Computers ? Pah ! Nothing but an abacus crossed with a slide rule. While the Pitshanger poets might be very pleased with their Ferranti Pegasus that once resided in the vault of Pitzhanger Manor and has since been banished to the vaults of the Town Hall as though it were a family ancestor or a box of Christmas lights, I’m very pleased to say that we have no truck with such jumped-up pocket calculators down here in the Archive beneath the park. And that’s not because our perpetual damp makes electricity inadvisable. Our ongoing microfiche project will have researchers squinting long after their latest gizmo with its valve-drive processors and almost-eight-thousand-word rotating memory has been upgraded out of existence by devices with actual keyboards and screens.
But despite my many lectures and training sessions to the interns about the utility of pen & paper and superiority of correction fluid over any delete key, still they complain at having to write out every comprehensive index in triplicate while manually sorting through the hundreds of boxes of punch-cards for the one that catalogues how many commas are used by Shakespeare sonnet. Why will they not appreciate that art and beauty must take time ? How is one to appreciate the rarity of having time to stop and stare if one has already sent all one’s emails and updated one’s spreadsheets by nine-thirty and is already looking forward to spending the rest of the morning reading poetry blogs online?
And therein lies the great irony of this modern world – that the days of sending out these weekly briefings by letrasetted news-sheets to be carried by the night mail over the border or rushing out breaking-news ‘tweets’ by pigeon-post are long over. Now we are finally forced to embrace the 1940s and enter the computer age with these regular diaries being hand-carved in boxwood, handpainted with Indian ink, photographed onto glass plates, packed in straw and trundled by handcart over to a certain gentleman’s gentleman who by strange alchemy makes my words appear on as many as ten screens via pushing a few electrons down a wire. At least, I assume my words appear, as I’ve never sullied my hands on a keyboard to check.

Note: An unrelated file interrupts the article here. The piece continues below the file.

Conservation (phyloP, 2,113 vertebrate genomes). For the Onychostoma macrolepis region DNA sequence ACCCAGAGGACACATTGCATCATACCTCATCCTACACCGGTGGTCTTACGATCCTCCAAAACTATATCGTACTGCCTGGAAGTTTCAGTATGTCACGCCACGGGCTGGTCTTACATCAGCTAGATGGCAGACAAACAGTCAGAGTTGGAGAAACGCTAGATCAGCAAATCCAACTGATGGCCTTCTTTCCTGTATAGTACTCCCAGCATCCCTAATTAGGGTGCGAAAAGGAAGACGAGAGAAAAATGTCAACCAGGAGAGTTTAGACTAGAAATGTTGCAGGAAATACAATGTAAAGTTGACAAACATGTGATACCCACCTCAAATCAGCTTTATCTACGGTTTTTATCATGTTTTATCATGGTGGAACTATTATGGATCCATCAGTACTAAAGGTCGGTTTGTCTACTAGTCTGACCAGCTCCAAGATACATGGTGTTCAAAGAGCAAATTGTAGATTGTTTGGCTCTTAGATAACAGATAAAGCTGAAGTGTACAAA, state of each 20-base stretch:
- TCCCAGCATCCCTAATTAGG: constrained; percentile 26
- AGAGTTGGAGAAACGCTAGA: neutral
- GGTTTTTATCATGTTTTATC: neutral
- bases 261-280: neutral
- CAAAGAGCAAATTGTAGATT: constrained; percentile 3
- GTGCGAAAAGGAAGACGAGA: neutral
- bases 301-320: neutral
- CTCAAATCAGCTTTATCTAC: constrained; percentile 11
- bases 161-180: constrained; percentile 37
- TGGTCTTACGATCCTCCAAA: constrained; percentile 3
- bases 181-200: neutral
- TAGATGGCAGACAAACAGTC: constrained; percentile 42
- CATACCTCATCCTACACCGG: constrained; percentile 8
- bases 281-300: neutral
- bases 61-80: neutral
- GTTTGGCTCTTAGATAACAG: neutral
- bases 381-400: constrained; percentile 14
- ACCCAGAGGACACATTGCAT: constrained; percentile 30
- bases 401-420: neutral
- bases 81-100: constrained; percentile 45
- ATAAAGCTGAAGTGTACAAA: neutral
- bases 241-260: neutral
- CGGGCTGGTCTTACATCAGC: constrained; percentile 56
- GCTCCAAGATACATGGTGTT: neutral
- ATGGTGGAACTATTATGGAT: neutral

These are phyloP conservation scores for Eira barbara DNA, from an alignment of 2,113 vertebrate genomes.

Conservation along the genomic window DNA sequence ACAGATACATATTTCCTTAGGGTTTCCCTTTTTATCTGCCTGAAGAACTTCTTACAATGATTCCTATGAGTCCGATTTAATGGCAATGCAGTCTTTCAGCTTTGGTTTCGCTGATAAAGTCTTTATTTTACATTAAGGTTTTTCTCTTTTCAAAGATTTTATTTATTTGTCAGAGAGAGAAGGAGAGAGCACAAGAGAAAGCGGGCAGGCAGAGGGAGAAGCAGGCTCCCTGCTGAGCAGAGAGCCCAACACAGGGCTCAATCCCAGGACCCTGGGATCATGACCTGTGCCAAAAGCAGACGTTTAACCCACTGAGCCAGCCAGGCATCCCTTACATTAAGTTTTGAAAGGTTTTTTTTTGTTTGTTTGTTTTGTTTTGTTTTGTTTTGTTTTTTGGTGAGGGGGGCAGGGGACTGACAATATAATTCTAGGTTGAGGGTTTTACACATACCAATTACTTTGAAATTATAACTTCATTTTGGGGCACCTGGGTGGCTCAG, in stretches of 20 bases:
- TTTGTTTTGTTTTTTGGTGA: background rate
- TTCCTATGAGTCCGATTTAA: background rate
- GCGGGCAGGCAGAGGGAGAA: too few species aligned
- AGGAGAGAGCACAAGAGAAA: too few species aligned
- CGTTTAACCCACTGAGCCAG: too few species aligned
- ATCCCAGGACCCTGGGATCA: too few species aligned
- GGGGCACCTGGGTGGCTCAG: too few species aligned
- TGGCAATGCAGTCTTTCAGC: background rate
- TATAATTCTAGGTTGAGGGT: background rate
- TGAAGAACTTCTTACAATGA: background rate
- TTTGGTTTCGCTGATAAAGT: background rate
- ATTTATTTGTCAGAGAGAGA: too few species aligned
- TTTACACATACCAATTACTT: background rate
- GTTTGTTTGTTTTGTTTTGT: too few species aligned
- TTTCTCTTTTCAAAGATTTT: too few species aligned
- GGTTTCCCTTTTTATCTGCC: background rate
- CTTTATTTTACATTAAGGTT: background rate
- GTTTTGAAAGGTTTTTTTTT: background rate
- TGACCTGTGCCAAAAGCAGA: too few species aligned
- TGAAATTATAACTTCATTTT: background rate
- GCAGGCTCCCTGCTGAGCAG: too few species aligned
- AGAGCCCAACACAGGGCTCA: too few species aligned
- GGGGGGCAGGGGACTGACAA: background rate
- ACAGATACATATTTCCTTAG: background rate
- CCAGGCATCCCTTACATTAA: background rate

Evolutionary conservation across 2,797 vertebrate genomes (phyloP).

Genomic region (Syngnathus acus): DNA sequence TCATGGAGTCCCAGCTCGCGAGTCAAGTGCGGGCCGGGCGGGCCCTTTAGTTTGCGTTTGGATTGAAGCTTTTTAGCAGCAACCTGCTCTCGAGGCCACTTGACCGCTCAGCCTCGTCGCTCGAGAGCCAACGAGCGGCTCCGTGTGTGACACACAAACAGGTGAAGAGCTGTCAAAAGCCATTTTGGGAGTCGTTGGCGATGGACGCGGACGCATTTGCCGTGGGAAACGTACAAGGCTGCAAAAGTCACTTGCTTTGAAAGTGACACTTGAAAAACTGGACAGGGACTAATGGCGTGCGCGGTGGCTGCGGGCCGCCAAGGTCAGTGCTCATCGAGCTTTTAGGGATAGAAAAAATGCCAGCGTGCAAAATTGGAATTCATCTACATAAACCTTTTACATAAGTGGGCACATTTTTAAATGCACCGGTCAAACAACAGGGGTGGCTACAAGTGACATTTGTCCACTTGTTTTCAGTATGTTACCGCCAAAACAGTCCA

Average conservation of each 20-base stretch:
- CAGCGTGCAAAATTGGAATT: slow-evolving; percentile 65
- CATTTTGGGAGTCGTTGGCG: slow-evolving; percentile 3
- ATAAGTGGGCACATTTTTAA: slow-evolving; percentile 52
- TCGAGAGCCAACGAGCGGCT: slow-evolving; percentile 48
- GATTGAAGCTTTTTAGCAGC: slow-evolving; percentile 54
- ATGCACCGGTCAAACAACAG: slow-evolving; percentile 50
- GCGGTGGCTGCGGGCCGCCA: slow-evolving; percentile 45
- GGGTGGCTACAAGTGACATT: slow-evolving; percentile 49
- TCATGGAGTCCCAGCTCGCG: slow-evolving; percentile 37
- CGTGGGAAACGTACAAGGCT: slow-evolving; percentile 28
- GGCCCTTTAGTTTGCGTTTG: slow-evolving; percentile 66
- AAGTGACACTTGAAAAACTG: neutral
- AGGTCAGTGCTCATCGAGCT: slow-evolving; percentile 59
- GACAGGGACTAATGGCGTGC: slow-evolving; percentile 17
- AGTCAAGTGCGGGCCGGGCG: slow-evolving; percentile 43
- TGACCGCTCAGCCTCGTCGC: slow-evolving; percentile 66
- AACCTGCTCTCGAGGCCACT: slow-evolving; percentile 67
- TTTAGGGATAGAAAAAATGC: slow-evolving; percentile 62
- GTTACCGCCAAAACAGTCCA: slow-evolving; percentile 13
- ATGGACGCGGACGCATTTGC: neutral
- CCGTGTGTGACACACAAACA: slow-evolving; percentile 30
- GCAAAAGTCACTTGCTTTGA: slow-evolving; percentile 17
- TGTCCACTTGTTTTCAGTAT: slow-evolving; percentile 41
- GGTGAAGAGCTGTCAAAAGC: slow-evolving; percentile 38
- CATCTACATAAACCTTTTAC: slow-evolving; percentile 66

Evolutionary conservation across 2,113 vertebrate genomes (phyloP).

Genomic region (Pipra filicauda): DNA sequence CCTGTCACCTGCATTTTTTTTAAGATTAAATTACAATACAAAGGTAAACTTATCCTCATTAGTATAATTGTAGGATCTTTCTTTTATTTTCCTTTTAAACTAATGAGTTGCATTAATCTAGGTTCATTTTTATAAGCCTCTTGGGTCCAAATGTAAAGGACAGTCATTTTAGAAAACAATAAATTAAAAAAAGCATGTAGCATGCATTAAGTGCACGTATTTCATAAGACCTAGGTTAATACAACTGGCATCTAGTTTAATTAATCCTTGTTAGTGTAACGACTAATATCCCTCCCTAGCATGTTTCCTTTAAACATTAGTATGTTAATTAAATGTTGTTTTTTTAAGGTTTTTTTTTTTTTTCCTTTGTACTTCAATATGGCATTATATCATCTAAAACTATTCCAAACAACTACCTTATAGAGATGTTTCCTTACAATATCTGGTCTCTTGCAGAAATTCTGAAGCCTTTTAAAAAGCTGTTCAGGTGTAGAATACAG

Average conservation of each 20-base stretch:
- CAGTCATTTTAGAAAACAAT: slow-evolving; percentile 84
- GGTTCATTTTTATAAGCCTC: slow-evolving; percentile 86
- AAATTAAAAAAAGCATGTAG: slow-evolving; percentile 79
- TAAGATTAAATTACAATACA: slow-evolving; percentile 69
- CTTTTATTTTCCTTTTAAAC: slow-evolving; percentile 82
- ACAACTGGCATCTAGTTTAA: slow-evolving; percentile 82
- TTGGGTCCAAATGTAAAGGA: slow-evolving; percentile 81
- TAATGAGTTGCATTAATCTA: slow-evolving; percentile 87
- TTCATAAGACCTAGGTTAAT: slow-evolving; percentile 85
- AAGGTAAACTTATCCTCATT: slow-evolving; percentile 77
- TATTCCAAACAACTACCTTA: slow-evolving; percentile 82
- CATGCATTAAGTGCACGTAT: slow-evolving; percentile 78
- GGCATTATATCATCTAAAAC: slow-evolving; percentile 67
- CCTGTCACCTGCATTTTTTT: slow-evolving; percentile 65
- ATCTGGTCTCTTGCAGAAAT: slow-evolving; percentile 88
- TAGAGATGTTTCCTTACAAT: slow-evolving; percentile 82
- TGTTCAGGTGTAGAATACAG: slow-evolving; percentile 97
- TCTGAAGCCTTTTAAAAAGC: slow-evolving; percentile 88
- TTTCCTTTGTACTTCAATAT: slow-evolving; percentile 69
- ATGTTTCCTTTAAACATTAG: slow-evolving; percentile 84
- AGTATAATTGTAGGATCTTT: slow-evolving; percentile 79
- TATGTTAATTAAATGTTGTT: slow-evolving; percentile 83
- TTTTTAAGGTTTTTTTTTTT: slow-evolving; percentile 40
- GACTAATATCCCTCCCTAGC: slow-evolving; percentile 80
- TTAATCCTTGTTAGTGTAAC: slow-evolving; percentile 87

I’m delighted to report that this week’s workshop was thoroughly old-school, in presentation at least, though Nick Barth did lead off with a dispatch from the culture wars as he railed against the lack of civility that comes from being too connected, while Caroline Am Bergris kept her own deliberate rudeness at her tormentor cold and focused. Daphne Gloag has been hitting a rhyming dictionary this week as she wandered through her echoing memories and Anne Furneaux has been rummaging through a toybox for hers in the form of a much-loved bear. Alas, Alan Chambers has been lost in the haze, unsure if he’s seeing a hawk or a flamingo, while Martin Choules has been rewriting a Victorian fairy tale with a slightly puckish grin.
What Sir John would have made of the monster in his basement is unknown, lurking in a cavern beneath his manor house, bolted down to stop it from floating off and crashing through its ceiling (on account of being mostly constructed of vacuum tubes) and on through the floor of the grand salon in the middle of one of Dame Eliza’s Improved Rose-Growers balls. But it was undeniable that by 1968 these computational devices were starting to catch on. At one meeting that year, the Archive reveals, Edwin Morgan dropped in to share thoughts on how best to translate Beowulf with a budding young Seamus ‘Jimmy’ Heaney and to compare nightingale and starling populations in urban squares with Eric Maschwitz. He also hoped to read out a verse from his new collection entitled The Computer’s First Christmas Card, but alas no sooner did he start when the entire page turned blue except for the word ‘error’ and remained thus despite the book being closed and opened again multiple times.